The discovery of the subterranean dwellings occurred in 1963 during the renovation of a surface home. When a wall caved in, an underground room that led to a subterranean passageway opened up. Upon exploration of the passageway, the workers realized that it led even further into a deep labyrinth. It was an astonishing find.

Features of Derinkuyu

Within the enormous eighteen levels of the city (only eight are accessible), researchers found kitchens, bedrooms, bathrooms, food storage rooms, oil and wine presses, wells, weapons storage areas, churches, schools, tombs, and domestic animal stables.

There were rooms of varying sizes for different needs. Small spaces turned out to be rock-cut tombs, while large spaces provided the ideal rooms for community meetings and schools.

It is evident that the people planned to be completely self-sufficient. More than fifty ventilation shafts brought in the air from above, while thousands of smaller ducts distributed that air throughout the entire city.

Some archaeologists believe that an 8-kilometer long passageway connects Derinkuyu to another amazing underground city in Kaymakli. This suggests that there was some degree of cooperation between the various civilizations of the Cappadocia region.

The winery.
The Derinkuyu underground city is an ancient multi-level cave city in Cappadocia, Turkey. Stone used as a door in the old underground city

What is the Age of Derinkuyu and Who Built It?

The age of Derinkuyu and who built it is uncertain. It is known that the Hittites dominated the Anatolia region from about 1600 BCE to about 1200 BCE.

After this period, the Hittite Empire collapsed into smaller groups, possibly due to multiple invasions and wars. Subsequently, the Phrygians migrated to the area from the Balkans. Thus, if the Hittites built the dwelling, as a number of scholars believe, it may have been well before 1200 BCE.

Other experts theorize that the Phrygians built the subterranean city, which could have taken place between 1200 BCE and 800 BCE. Later, Persians, Macedonians (Alexander the Great), Greeks, Armenians, Syrians, and many other groups had a presence in Cappadocia.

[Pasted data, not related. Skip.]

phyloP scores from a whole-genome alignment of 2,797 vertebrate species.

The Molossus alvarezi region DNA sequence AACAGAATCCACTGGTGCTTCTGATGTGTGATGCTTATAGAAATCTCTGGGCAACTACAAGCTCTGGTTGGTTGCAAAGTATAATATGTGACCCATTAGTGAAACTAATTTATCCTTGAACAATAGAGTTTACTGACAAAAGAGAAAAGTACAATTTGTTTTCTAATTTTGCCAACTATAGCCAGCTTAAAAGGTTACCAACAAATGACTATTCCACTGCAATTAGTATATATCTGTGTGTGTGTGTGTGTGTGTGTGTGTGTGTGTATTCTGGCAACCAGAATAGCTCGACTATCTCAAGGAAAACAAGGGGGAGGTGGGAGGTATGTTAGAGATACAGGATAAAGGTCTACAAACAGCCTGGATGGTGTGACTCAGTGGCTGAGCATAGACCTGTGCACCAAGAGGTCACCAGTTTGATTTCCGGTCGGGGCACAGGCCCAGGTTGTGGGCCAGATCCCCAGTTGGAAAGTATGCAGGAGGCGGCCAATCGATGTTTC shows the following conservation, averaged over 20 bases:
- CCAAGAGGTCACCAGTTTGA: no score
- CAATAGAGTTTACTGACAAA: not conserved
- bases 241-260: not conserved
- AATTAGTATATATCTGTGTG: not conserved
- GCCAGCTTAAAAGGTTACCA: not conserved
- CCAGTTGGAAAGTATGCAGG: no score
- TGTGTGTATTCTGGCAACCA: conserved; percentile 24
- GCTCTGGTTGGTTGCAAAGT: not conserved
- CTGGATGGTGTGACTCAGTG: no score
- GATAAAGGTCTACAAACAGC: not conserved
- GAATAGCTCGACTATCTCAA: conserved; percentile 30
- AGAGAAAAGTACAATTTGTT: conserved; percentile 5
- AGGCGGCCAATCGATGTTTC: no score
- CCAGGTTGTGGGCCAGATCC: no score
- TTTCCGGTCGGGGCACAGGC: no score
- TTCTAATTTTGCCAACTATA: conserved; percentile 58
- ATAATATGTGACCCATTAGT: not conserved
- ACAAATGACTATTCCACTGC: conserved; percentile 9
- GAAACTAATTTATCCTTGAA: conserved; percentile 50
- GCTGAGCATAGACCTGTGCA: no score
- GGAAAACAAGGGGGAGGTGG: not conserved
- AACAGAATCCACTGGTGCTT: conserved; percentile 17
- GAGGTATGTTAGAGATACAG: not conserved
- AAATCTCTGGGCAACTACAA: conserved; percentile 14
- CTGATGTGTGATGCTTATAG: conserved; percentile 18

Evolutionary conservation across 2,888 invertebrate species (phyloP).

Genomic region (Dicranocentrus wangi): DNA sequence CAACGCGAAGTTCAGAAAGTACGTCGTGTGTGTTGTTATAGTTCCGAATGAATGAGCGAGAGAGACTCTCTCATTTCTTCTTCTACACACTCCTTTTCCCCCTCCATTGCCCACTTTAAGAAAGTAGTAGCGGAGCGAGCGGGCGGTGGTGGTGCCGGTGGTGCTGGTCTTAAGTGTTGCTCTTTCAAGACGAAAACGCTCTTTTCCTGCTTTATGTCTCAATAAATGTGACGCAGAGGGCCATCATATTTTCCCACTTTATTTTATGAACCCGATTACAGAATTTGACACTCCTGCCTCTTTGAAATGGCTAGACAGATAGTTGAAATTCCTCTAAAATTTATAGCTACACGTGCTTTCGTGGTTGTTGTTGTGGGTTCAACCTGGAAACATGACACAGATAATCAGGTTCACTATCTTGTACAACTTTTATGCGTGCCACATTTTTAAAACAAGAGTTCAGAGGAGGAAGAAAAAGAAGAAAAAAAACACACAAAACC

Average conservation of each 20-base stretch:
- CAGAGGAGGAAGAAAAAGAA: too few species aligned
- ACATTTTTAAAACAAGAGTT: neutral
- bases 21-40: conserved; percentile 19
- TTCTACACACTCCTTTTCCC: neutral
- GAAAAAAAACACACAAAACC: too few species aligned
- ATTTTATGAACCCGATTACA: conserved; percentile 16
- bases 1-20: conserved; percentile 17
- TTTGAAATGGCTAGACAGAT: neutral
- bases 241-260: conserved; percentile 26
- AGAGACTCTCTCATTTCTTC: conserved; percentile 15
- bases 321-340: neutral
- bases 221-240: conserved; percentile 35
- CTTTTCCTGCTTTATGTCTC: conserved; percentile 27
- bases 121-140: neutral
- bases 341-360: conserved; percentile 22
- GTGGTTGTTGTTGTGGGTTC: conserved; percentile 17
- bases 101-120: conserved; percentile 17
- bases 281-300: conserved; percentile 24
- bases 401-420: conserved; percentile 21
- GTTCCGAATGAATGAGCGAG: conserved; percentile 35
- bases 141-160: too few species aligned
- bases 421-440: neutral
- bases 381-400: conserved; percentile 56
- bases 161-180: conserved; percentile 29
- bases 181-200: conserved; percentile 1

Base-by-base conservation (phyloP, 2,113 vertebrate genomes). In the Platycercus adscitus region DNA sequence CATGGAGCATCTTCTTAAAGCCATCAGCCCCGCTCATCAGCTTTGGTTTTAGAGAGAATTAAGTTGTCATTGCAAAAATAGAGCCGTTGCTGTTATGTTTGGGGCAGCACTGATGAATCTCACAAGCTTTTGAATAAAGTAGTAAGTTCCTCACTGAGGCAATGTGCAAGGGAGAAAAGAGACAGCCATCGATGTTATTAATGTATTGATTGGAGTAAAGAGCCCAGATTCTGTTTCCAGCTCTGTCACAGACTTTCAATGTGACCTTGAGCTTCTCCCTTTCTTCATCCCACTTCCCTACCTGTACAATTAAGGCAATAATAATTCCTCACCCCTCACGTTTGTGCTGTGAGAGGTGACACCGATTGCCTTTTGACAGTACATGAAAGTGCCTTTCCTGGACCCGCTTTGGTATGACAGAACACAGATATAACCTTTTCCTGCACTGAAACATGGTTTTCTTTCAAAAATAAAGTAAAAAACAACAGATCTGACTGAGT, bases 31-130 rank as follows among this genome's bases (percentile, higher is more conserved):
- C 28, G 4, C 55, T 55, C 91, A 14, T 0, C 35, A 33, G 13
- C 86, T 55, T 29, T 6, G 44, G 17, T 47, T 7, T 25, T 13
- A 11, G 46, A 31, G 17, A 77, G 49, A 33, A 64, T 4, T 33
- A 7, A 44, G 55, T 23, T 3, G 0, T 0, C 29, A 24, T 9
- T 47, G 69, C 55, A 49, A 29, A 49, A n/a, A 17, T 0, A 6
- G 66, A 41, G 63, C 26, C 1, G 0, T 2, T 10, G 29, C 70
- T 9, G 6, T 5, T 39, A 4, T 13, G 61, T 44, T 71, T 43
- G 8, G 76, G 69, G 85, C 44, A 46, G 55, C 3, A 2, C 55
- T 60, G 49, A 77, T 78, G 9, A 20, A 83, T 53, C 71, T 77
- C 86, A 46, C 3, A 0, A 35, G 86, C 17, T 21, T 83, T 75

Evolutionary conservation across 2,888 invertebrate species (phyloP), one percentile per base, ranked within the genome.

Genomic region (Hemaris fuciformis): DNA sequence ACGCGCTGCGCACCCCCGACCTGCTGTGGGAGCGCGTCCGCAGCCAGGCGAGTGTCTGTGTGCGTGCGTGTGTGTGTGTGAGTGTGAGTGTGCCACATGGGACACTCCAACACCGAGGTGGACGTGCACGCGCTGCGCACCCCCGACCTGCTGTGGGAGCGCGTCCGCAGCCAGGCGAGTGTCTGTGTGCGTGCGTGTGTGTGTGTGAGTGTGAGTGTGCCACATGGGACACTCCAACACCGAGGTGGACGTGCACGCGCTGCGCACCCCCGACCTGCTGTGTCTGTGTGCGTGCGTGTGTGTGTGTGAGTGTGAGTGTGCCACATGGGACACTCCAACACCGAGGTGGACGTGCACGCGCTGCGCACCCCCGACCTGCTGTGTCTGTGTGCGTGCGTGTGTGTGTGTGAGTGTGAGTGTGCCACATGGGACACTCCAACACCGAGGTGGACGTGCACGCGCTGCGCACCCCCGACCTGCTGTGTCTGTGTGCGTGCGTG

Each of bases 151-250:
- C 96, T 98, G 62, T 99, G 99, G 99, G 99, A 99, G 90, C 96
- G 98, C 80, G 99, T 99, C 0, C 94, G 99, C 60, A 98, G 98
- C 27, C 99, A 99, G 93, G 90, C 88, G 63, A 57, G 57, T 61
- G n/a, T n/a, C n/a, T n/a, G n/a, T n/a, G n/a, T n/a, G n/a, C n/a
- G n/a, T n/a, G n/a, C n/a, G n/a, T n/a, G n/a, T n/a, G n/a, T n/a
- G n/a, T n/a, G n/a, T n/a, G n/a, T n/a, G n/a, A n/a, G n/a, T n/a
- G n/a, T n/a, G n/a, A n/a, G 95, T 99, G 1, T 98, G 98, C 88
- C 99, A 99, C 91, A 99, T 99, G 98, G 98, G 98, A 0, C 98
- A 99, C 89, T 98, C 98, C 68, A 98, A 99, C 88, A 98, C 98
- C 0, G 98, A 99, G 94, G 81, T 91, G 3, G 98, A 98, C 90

The earliest known mention in writing of underground cities in the Cappadocia kingdom came from a Greek historian-soldier named Xenophon in 370 BCE. Xenophon spent time and traveled throughout the region. In his work, Anabasis he says:

The houses here were underground, with a mouth like that of a well, but spacious below; and while entrances were tunneled down for the beasts of burden, the human inhabitants descended by a ladder. In the houses were goats, sheep, cattle, fowls, and their young; and all the animals were reared and took their fodder there in the houses.

Uses as a Shelter

Safety Designs

The people who built Derinkuyu designed it with safety features, which indicates that the underground dwellings served as refuges. Doors consisted of a rollable disc-shaped stone with a small hole in the middle that covered entrances and passages during raids.

Some people speculate the hole allowed soldiers to shoot arrows out, or perhaps a strong beam through the hole allowed users to open and shut the door more easily.

It may also have served as one of the first “peepholes.” Because the doors only opened and closed from the inside, the inhabitants within the complex had complete control. It was much easier to defend the village through a small opening versus a large opening through which anyone could easily walk.

Heavy disk-shaped door provided security during raids.

Each level connected to the next level by a hallway with a similar stone door. Additionally, narrow passages forced people to go through in single file. Again, this made it much easier to defend against incoming soldiers.

The underground city had a water containment system that also took safety as a consideration. It appears that one of the main ventilation shafts also served as a large well.

Main ventilation shaft and well.

However, the wells within the city did not all link together, nor did they all go to the surface. This protected inhabitants from invaders who might think to poison the entire water system from the outside.